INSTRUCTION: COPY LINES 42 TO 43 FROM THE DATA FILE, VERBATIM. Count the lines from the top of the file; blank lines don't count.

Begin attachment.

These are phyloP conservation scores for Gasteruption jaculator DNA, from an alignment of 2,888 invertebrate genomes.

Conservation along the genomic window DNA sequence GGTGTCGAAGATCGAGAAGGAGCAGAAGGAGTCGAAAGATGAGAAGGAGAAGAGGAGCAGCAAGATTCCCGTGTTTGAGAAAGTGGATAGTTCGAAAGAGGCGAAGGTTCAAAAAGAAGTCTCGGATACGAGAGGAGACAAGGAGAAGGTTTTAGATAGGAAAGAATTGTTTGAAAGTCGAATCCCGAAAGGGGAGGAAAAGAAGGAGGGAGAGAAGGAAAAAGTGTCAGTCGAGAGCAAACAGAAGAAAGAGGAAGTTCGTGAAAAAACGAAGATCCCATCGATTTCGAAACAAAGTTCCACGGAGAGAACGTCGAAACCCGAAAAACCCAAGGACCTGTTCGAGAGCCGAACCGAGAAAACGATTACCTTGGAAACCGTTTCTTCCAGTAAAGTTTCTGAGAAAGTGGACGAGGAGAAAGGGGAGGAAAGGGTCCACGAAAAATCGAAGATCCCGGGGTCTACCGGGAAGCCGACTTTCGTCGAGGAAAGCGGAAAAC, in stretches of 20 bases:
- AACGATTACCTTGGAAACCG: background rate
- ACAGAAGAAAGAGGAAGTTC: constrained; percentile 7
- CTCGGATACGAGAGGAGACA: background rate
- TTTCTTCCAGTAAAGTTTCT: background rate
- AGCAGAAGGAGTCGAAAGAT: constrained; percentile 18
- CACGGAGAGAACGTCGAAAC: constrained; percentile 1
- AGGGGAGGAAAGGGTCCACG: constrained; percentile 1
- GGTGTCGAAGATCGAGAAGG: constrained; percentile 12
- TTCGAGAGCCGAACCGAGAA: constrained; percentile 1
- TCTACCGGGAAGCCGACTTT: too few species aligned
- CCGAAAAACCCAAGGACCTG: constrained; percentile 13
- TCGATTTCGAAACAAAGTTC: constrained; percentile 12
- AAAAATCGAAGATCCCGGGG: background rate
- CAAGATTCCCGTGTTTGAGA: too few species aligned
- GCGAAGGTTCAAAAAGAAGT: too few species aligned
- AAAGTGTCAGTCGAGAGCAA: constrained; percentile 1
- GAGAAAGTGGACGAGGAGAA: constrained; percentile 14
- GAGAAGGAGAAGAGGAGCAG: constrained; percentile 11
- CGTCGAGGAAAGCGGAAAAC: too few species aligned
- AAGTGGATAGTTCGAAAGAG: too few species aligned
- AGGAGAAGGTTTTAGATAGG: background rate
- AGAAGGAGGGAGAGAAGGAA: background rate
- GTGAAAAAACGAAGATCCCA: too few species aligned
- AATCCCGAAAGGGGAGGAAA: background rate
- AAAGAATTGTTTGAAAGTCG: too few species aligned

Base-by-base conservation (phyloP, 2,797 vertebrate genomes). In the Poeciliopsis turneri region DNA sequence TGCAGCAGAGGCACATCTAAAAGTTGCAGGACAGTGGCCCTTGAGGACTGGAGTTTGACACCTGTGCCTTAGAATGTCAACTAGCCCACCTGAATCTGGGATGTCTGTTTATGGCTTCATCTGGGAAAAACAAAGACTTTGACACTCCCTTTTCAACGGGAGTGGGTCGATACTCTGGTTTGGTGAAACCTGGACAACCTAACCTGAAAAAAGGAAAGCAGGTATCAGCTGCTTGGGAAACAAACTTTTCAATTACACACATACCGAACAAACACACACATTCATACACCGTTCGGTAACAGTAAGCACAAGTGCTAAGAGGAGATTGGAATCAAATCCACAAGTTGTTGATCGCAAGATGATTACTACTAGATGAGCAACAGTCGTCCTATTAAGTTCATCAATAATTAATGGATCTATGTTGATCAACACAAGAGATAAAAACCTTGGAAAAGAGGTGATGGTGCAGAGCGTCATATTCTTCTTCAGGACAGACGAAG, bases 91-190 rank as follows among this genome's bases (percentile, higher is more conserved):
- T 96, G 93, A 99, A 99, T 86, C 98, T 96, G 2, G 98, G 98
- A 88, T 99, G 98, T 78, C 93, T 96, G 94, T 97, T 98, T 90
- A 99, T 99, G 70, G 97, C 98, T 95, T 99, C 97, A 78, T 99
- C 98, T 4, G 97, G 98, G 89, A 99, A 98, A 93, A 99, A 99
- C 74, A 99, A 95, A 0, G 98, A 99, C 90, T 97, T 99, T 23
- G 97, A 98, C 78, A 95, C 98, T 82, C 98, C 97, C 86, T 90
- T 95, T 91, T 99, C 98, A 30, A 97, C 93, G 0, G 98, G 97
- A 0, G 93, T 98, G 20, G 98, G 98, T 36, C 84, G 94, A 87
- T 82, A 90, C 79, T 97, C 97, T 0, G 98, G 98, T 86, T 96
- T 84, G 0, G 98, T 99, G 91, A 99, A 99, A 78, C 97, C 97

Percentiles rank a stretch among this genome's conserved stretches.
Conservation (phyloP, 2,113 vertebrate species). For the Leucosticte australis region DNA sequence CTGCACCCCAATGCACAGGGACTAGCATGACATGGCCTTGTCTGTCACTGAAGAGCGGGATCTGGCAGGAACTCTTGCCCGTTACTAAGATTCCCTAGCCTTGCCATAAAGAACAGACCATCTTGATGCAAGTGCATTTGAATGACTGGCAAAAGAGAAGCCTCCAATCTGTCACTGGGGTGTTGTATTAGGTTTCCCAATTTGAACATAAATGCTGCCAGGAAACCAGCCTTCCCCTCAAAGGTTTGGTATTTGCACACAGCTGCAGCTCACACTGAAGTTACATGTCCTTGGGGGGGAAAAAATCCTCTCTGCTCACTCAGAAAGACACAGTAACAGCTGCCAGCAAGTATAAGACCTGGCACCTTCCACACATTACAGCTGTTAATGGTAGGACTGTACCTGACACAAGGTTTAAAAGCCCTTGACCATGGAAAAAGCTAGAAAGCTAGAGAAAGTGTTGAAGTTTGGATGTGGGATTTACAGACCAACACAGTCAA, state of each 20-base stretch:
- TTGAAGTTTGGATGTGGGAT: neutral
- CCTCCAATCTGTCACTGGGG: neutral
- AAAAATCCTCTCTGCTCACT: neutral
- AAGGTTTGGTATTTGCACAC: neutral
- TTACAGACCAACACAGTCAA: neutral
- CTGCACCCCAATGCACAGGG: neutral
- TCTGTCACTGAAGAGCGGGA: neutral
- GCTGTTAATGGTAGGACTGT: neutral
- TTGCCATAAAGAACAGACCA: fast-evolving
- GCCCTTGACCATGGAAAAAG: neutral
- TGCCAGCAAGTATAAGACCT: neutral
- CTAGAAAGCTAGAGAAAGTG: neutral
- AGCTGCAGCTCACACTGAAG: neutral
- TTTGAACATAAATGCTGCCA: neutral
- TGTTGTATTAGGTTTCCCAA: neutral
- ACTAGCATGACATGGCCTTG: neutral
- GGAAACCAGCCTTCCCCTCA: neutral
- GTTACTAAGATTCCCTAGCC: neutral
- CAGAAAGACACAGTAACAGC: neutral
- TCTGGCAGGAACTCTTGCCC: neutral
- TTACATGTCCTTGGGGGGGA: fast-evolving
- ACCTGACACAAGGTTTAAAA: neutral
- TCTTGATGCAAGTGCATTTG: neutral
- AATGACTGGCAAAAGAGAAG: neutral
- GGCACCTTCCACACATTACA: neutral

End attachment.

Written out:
- CCTCCAATCTGTCACTGGGG: neutral
- AAAAATCCTCTCTGCTCACT: neutral